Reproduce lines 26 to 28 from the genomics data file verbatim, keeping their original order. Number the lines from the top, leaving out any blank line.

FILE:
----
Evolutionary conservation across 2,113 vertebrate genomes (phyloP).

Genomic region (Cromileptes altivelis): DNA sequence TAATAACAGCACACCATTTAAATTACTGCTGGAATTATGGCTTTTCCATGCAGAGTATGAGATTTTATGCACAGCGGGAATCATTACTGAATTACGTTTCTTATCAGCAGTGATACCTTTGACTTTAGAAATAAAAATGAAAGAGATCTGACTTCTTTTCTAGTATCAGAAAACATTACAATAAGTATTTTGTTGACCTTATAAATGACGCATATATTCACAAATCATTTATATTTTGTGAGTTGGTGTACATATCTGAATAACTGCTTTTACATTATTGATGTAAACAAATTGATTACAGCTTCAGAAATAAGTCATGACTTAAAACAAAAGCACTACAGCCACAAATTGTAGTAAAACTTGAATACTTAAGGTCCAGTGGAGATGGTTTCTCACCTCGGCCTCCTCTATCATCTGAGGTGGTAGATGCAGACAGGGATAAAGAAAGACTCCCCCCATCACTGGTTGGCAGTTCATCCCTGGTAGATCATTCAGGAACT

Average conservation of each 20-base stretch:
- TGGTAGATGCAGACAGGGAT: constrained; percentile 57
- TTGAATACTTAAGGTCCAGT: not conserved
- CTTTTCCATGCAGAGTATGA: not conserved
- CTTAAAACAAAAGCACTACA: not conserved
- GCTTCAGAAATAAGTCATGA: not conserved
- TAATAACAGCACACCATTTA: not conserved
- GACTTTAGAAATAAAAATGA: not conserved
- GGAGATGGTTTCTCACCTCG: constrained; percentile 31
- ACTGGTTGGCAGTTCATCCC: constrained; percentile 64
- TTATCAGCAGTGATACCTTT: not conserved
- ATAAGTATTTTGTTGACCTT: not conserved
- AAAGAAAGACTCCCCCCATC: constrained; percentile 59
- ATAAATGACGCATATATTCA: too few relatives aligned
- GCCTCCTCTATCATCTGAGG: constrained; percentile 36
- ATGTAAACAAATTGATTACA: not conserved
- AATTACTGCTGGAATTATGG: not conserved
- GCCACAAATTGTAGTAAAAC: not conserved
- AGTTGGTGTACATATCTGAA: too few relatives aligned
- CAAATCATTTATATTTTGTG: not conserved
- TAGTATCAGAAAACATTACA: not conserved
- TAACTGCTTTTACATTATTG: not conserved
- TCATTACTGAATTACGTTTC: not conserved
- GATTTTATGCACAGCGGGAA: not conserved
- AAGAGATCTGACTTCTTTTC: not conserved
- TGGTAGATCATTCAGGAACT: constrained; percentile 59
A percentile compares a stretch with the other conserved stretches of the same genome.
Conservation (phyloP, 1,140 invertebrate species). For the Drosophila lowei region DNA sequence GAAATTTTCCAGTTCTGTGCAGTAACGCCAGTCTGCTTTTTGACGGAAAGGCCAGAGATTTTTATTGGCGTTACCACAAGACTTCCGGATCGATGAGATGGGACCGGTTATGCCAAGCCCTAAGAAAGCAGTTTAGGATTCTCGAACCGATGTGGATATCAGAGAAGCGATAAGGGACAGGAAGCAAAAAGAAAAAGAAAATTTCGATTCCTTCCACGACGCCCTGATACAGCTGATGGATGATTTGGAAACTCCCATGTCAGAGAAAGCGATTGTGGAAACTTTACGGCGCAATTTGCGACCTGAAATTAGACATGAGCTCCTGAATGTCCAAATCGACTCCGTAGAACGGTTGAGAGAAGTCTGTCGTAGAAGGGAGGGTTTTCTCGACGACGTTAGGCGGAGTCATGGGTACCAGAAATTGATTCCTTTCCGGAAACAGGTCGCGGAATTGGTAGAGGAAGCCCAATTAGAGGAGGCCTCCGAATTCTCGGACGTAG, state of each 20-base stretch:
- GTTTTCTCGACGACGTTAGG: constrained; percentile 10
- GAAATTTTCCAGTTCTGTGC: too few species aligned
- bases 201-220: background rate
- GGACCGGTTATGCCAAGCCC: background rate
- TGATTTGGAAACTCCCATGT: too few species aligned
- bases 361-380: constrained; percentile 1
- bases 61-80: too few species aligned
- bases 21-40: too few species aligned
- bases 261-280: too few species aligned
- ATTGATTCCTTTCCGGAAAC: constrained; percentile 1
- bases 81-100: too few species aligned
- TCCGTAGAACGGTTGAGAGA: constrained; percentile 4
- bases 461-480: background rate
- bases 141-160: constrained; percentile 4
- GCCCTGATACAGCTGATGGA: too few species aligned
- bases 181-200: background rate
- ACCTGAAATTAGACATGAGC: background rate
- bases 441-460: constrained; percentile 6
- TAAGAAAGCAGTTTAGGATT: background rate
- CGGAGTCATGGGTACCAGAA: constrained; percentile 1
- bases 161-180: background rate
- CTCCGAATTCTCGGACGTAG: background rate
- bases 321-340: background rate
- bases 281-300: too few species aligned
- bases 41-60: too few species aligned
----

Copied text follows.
- GATTTTATGCACAGCGGGAA: not conserved
- AAGAGATCTGACTTCTTTTC: not conserved
- TGGTAGATCATTCAGGAACT: constrained; percentile 59